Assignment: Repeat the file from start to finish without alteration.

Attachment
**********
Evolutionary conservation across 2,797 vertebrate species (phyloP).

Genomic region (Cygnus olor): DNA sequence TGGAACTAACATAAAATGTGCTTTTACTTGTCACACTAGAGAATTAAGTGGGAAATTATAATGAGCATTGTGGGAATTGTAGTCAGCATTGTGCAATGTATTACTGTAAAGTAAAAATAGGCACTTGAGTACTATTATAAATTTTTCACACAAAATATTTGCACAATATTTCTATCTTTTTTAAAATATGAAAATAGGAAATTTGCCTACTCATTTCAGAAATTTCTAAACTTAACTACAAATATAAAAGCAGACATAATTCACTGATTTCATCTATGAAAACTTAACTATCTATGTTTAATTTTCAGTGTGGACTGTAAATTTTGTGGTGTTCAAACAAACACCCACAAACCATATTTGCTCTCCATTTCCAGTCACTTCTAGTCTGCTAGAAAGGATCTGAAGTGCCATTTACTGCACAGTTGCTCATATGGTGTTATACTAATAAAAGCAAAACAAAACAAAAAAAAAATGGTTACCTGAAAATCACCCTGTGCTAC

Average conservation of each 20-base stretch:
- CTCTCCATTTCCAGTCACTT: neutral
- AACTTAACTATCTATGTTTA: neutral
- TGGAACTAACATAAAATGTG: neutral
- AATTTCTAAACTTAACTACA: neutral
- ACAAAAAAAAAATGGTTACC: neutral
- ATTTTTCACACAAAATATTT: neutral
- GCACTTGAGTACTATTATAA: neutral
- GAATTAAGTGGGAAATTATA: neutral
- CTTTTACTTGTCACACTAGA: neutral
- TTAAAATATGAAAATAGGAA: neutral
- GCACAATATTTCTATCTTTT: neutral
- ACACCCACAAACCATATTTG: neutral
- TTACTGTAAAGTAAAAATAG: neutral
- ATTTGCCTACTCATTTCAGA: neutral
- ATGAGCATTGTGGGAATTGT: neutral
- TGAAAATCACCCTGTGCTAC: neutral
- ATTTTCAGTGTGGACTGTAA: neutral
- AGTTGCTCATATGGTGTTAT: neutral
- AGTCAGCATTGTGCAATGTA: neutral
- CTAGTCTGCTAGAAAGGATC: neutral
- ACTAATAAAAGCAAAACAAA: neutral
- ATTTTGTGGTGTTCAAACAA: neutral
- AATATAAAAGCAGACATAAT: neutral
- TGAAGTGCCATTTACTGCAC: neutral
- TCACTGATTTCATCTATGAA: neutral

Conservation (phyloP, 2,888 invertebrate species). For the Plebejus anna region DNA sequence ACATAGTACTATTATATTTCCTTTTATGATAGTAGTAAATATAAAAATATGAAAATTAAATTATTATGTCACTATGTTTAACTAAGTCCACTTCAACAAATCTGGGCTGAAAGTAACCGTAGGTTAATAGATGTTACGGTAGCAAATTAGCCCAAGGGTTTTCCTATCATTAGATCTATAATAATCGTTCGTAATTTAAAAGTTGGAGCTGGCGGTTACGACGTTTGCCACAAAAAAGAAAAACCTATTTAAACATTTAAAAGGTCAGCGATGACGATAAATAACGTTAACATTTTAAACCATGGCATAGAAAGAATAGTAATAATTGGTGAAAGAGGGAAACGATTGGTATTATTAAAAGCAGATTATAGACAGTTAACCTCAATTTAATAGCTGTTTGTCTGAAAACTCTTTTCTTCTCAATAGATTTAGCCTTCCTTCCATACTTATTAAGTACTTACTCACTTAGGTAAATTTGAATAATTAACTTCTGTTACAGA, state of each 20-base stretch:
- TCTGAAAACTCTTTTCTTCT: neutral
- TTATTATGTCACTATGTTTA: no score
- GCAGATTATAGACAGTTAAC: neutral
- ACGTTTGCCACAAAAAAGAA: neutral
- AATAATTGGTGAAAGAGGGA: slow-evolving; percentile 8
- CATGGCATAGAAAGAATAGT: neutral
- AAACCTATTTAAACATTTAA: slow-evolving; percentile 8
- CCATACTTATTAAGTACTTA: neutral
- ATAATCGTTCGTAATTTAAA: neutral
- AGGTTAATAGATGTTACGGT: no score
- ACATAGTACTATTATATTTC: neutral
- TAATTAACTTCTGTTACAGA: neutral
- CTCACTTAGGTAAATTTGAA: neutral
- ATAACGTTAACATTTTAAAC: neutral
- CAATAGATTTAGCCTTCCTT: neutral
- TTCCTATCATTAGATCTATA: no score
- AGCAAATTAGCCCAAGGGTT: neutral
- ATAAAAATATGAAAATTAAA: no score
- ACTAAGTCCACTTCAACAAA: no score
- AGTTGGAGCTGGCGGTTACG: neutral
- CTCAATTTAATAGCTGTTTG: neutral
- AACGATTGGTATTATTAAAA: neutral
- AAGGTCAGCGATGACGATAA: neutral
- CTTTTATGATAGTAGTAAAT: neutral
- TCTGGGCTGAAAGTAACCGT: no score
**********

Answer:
Evolutionary conservation across 2,797 vertebrate species (phyloP).

Genomic region (Cygnus olor): DNA sequence TGGAACTAACATAAAATGTGCTTTTACTTGTCACACTAGAGAATTAAGTGGGAAATTATAATGAGCATTGTGGGAATTGTAGTCAGCATTGTGCAATGTATTACTGTAAAGTAAAAATAGGCACTTGAGTACTATTATAAATTTTTCACACAAAATATTTGCACAATATTTCTATCTTTTTTAAAATATGAAAATAGGAAATTTGCCTACTCATTTCAGAAATTTCTAAACTTAACTACAAATATAAAAGCAGACATAATTCACTGATTTCATCTATGAAAACTTAACTATCTATGTTTAATTTTCAGTGTGGACTGTAAATTTTGTGGTGTTCAAACAAACACCCACAAACCATATTTGCTCTCCATTTCCAGTCACTTCTAGTCTGCTAGAAAGGATCTGAAGTGCCATTTACTGCACAGTTGCTCATATGGTGTTATACTAATAAAAGCAAAACAAAACAAAAAAAAAATGGTTACCTGAAAATCACCCTGTGCTAC

Average conservation of each 20-base stretch:
- CTCTCCATTTCCAGTCACTT: neutral
- AACTTAACTATCTATGTTTA: neutral
- TGGAACTAACATAAAATGTG: neutral
- AATTTCTAAACTTAACTACA: neutral
- ACAAAAAAAAAATGGTTACC: neutral
- ATTTTTCACACAAAATATTT: neutral
- GCACTTGAGTACTATTATAA: neutral
- GAATTAAGTGGGAAATTATA: neutral
- CTTTTACTTGTCACACTAGA: neutral
- TTAAAATATGAAAATAGGAA: neutral
- GCACAATATTTCTATCTTTT: neutral
- ACACCCACAAACCATATTTG: neutral
- TTACTGTAAAGTAAAAATAG: neutral
- ATTTGCCTACTCATTTCAGA: neutral
- ATGAGCATTGTGGGAATTGT: neutral
- TGAAAATCACCCTGTGCTAC: neutral
- ATTTTCAGTGTGGACTGTAA: neutral
- AGTTGCTCATATGGTGTTAT: neutral
- AGTCAGCATTGTGCAATGTA: neutral
- CTAGTCTGCTAGAAAGGATC: neutral
- ACTAATAAAAGCAAAACAAA: neutral
- ATTTTGTGGTGTTCAAACAA: neutral
- AATATAAAAGCAGACATAAT: neutral
- TGAAGTGCCATTTACTGCAC: neutral
- TCACTGATTTCATCTATGAA: neutral

Conservation (phyloP, 2,888 invertebrate species). For the Plebejus anna region DNA sequence ACATAGTACTATTATATTTCCTTTTATGATAGTAGTAAATATAAAAATATGAAAATTAAATTATTATGTCACTATGTTTAACTAAGTCCACTTCAACAAATCTGGGCTGAAAGTAACCGTAGGTTAATAGATGTTACGGTAGCAAATTAGCCCAAGGGTTTTCCTATCATTAGATCTATAATAATCGTTCGTAATTTAAAAGTTGGAGCTGGCGGTTACGACGTTTGCCACAAAAAAGAAAAACCTATTTAAACATTTAAAAGGTCAGCGATGACGATAAATAACGTTAACATTTTAAACCATGGCATAGAAAGAATAGTAATAATTGGTGAAAGAGGGAAACGATTGGTATTATTAAAAGCAGATTATAGACAGTTAACCTCAATTTAATAGCTGTTTGTCTGAAAACTCTTTTCTTCTCAATAGATTTAGCCTTCCTTCCATACTTATTAAGTACTTACTCACTTAGGTAAATTTGAATAATTAACTTCTGTTACAGA, state of each 20-base stretch:
- TCTGAAAACTCTTTTCTTCT: neutral
- TTATTATGTCACTATGTTTA: no score
- GCAGATTATAGACAGTTAAC: neutral
- ACGTTTGCCACAAAAAAGAA: neutral
- AATAATTGGTGAAAGAGGGA: slow-evolving; percentile 8
- CATGGCATAGAAAGAATAGT: neutral
- AAACCTATTTAAACATTTAA: slow-evolving; percentile 8
- CCATACTTATTAAGTACTTA: neutral
- ATAATCGTTCGTAATTTAAA: neutral
- AGGTTAATAGATGTTACGGT: no score
- ACATAGTACTATTATATTTC: neutral
- TAATTAACTTCTGTTACAGA: neutral
- CTCACTTAGGTAAATTTGAA: neutral
- ATAACGTTAACATTTTAAAC: neutral
- CAATAGATTTAGCCTTCCTT: neutral
- TTCCTATCATTAGATCTATA: no score
- AGCAAATTAGCCCAAGGGTT: neutral
- ATAAAAATATGAAAATTAAA: no score
- ACTAAGTCCACTTCAACAAA: no score
- AGTTGGAGCTGGCGGTTACG: neutral
- CTCAATTTAATAGCTGTTTG: neutral
- AACGATTGGTATTATTAAAA: neutral
- AAGGTCAGCGATGACGATAA: neutral
- CTTTTATGATAGTAGTAAAT: neutral
- TCTGGGCTGAAAGTAACCGT: no score